Prime Minister Najib Razak’s announcement that the ISA and the Emergency Ordinance would be repealed has taken the nation by surprise. He also announced that Section 27 of the Police Act (on public assemblies) and the requirement for publishing permits to be renewed annually would be dropped.
Most people would be inclined to welcome these announcements. But we would be well advised to temper any celebration with caution. What will replace these oppressive laws is not clear and has not yet been revealed in much detail.
The repeal of the ISA and EO is an acknowledgement that the government can no longer sustain the use of these laws without strong public condemnation and opposition. The repeal of these two laws is the only logical move.
Massive public rallies have driven the final nail into the coffin of these obnoxious laws. The people, inspired and spurred on by the civil society Abolish ISA Movement (GMI), have won a remarkable victory through their persistent and determined opposition to the ISA. For that, the people have to be congratulated.
The repeal of the ISA and EO, however, will not erase the suffering of all the detainees down the ages who have unjustly suffered at the hands of an oppressive state apparatus. Countless lives have been ruined. An independent tribunal is needed to look into all cases of ill-treatment and torture, psychological or otherwise, that have surfaced over the years. Those who have been abused and ill-treated and incarcerated without trial for years – or their families – must be adequately compensated. Those responsible for ill-treating or abusing detainees must be brought to book as a lesson for others who may be tempted to continue in similar ways.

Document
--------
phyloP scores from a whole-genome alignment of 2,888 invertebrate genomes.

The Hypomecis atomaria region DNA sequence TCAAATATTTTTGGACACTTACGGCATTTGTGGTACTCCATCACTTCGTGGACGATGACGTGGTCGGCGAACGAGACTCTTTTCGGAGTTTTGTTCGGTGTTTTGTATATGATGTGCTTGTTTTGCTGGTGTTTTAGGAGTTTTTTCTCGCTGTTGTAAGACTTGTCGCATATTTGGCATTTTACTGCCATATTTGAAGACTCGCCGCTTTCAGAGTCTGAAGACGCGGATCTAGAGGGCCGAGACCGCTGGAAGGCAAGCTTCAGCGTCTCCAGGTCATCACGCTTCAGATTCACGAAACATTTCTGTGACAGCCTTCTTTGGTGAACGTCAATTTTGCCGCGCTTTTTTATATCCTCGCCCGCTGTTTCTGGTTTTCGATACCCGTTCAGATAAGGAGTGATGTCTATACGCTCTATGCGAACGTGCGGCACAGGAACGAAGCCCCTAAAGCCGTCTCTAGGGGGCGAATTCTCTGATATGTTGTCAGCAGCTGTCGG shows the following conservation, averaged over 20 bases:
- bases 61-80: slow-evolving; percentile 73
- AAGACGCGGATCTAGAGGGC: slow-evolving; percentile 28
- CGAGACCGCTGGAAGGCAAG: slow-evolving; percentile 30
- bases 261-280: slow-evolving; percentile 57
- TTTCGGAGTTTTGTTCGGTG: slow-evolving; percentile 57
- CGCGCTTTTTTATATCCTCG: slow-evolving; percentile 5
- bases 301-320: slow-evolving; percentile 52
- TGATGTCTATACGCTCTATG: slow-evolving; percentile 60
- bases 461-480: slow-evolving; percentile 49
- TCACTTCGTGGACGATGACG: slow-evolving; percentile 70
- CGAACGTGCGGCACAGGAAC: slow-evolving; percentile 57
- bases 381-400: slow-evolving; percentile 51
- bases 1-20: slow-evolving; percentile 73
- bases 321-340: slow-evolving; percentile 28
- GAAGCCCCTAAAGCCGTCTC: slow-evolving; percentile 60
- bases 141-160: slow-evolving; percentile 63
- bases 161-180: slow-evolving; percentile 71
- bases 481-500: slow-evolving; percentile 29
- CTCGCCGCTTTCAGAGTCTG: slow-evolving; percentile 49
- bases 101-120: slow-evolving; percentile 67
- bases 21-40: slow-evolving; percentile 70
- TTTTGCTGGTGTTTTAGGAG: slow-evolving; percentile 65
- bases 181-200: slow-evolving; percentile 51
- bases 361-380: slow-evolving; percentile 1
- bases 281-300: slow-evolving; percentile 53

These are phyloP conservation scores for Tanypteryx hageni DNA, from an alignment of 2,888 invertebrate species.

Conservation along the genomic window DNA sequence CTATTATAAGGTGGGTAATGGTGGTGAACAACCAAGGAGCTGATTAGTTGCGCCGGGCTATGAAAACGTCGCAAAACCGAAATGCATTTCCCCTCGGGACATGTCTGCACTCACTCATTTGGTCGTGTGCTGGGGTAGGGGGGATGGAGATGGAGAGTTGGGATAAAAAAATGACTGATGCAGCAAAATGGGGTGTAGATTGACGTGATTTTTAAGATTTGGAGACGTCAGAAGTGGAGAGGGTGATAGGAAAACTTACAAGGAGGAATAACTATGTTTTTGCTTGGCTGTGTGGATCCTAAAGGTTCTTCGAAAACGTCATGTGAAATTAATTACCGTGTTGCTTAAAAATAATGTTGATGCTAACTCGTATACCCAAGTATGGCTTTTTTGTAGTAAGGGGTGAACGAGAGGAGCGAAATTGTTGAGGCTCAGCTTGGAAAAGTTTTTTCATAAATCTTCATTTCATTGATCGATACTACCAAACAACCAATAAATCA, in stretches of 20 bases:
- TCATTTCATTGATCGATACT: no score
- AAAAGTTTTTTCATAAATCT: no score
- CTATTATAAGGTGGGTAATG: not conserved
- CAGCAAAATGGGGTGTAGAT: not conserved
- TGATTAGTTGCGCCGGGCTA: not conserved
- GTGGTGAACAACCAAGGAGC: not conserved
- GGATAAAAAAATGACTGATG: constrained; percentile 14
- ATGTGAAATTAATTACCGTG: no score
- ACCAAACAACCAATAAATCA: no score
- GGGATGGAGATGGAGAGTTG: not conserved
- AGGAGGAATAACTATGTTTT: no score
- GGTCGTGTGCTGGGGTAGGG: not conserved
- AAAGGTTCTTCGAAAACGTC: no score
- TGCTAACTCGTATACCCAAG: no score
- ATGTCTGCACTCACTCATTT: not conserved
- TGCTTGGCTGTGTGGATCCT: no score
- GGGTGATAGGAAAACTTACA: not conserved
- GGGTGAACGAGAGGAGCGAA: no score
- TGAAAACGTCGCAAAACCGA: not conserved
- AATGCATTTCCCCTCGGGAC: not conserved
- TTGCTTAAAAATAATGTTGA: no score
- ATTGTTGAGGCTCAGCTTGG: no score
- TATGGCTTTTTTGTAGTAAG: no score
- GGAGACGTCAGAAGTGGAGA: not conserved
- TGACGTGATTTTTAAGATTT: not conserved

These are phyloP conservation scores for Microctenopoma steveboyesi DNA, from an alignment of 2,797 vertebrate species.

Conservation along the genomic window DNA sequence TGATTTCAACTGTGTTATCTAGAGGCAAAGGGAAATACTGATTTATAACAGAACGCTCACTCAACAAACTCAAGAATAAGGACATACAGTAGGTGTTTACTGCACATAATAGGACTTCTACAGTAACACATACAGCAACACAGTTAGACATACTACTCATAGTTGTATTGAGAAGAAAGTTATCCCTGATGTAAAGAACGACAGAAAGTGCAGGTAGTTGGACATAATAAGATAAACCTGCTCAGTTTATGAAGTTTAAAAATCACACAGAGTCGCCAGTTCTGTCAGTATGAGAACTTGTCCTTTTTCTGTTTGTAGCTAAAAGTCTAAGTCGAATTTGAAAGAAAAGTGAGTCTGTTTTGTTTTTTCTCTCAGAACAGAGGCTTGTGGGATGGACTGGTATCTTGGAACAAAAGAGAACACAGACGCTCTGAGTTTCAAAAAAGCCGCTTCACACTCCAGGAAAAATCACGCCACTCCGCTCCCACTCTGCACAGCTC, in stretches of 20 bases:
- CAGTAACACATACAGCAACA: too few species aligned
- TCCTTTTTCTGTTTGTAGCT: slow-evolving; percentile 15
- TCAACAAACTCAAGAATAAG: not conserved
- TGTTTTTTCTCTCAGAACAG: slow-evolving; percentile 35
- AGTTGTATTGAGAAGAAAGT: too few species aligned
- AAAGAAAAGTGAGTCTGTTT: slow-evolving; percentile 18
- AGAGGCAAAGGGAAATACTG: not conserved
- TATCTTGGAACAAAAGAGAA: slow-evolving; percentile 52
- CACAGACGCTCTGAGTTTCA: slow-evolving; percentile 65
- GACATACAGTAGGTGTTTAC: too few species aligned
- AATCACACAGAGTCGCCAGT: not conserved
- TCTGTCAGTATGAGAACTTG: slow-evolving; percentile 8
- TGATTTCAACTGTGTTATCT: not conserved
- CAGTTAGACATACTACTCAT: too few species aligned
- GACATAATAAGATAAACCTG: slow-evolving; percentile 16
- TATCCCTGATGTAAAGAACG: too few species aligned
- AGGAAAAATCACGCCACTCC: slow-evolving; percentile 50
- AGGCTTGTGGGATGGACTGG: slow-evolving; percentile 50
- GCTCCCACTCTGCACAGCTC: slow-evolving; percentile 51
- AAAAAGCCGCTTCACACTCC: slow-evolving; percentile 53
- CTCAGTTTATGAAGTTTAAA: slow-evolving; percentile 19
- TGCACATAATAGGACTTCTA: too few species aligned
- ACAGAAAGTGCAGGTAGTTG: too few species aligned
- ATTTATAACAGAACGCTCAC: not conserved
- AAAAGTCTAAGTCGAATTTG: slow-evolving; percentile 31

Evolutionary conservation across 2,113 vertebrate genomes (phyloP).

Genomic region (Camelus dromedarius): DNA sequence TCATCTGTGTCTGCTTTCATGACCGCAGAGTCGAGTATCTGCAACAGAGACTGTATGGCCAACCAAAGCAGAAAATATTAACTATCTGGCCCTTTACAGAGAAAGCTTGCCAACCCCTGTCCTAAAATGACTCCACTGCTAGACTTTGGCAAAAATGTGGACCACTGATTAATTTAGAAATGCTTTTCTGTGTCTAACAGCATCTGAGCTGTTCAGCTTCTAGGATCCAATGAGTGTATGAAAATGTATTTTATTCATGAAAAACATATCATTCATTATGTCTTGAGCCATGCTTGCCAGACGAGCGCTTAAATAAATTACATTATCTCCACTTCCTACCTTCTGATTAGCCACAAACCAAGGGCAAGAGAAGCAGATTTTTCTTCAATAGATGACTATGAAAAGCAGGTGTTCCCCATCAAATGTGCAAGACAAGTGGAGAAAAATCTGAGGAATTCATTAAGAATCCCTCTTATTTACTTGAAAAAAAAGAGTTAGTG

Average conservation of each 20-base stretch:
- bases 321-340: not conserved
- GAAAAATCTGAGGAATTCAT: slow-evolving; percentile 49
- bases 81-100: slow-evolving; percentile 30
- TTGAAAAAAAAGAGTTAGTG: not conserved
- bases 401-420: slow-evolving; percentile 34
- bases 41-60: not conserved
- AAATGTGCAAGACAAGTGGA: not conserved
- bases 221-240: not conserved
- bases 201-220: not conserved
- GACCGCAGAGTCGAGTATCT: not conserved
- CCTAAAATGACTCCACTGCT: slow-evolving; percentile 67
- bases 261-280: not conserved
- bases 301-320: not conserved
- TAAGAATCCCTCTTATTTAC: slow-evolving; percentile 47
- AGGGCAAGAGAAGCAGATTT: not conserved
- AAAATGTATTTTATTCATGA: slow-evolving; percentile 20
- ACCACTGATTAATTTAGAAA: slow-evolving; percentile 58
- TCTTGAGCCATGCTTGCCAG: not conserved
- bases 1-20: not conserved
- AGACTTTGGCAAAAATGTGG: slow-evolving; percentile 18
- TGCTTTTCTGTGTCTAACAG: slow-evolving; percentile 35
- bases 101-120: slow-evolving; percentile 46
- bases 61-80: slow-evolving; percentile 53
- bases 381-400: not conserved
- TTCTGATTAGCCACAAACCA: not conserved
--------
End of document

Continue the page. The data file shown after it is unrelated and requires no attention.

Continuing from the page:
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Meanwhile, other laws that restrict human rights such as the Sedition Act, the Police Act, the Universities and University Colleges Act and the Official Secrets Act must also be repealed as a sign of sincerity on the part of the BN. The same goes for other preventive detention laws.
As for publishing permits, do democratic countries really require permits for publishing newspapers and other periodicals? If the Minister revokes a “permit”, can it now be challenged in court? In the spirit of democracy and freedom of expression, the government should also make a commitment towards creating a Freedom of Information Act. If not, there is nothing to celebrate.
To demonstrate its commitment to international human rights norms, the Malaysian government must now ratify all UN human rights treaties such as the UN Covenant on Civil and Political Rights, the UN Covenant on Economic, Social and Cultural Rights and the Refugee Rights Convention. This will convince Malaysians that the BN is serious about respecting human rights.
It is also important to put in place a truly independent judiciary so that the courts will not be used to persecute political opponents. To restore the independence of the judiciary, appointments of judges must be made based on merit and not on political considerations as perceived by a vast majority of Malaysians.
For now, in the spirit of these announcements and to mark Malaysia Day, Aliran calls on the Malaysian government to drop all charges against the PSM 30 and others arrested before and during the Bersih rally. This would be a welcome gesture on this auspicious day.
Aliran Executive Committee
Malaysia Day, 16 September 2011